CP+B took the bet and helped build the strategy and vision for the brand, including building decks for potential investors — without being paid in the first three months of working with them.
“We believed it was a cool idea we should be part of,” said Machado.
After the three months, the app launched and more countries were added including Turkey, Norway and Canada — and the company claims it is on course to sales of more than $23.4bn worth of goods between June 2016 and June 2017, taking a chunk out of the reported $690m-plus revenue last year by Craigslist, according to Florida-based researcher AIM Group.
Since its 2015 launch, the company has secured $325m in funding as of January 2017 to tackle the US market that has several players, including Seattle-based OfferUp, another app that is in the throes of carving out its own “Craigslist killer”.
“We were really just excited about the brand,” said Miller. “And taking on Craigslist? Why not? It’s been an amazing ride, especially learning about the classifieds industry.”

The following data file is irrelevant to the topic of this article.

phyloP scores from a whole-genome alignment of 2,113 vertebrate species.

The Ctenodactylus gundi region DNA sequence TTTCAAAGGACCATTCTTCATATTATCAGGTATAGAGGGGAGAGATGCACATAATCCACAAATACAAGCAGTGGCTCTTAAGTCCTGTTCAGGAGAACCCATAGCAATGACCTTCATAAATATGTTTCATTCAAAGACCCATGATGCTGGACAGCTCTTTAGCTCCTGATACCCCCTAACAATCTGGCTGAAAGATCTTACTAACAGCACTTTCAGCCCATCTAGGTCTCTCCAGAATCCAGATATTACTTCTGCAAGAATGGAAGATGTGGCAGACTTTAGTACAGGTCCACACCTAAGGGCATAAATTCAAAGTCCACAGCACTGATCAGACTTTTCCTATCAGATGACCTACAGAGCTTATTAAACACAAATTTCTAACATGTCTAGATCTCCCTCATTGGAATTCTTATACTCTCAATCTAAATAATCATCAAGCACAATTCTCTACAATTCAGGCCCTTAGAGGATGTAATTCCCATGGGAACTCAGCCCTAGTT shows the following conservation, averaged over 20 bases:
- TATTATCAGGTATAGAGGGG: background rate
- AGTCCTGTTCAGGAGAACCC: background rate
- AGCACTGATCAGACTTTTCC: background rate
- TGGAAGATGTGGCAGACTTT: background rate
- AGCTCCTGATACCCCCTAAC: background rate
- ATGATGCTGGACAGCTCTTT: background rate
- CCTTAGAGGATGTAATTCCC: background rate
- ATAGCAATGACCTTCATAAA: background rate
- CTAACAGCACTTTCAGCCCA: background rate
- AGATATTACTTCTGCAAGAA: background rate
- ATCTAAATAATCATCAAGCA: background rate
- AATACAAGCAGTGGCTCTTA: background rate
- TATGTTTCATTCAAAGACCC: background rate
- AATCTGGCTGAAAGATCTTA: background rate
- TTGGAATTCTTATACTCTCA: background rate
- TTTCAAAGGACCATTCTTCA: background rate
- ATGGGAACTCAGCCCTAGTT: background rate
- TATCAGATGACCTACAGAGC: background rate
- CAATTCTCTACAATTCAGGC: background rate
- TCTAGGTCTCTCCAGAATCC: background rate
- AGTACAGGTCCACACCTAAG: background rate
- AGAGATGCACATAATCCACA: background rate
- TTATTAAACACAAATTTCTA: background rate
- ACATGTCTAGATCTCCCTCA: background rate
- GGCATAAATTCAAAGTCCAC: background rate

Miami (creative) heat
CP+B’s roots were laid in Miami, and the shop expanded with its fame, yet there is a decidedly underdog feel, but one that is embraced rather than eschewed.
“I think we’ll always have that in us,” said Adams. “When I started there were 34 people. And we were down here in Miami while all the talk was in New York, Minnesota and (at) Wieden. We had a huge chip on our shoulder and we had this underdog mentality. That's just part of who we are. We’re kind of the pirate ship of the industry.”
That said, the idea of being an out in front and “famous” in the industry eye may not be as singularly important as keeping that ship pointed in the right direction charting a course for the people who matter most: clients and talent.
“I don't think it's important to be a hot agency. We have all seen hot agencies that were gone in nine months,” said Porter. “The best reason in my opinion, to enter awards shows, to want your work to be written about and to maintain a relatively high profile, is because then talented people want to come and work for you.”
“It's really important that we're hot with our talent and we're hot with our clients,” added Senecal. “What we're really trying to do is create the kinds of bold, unconventional ideas that solve some of the toughest business challenges. And if we can do that then I think we will continue to grow and attract great people to our business.”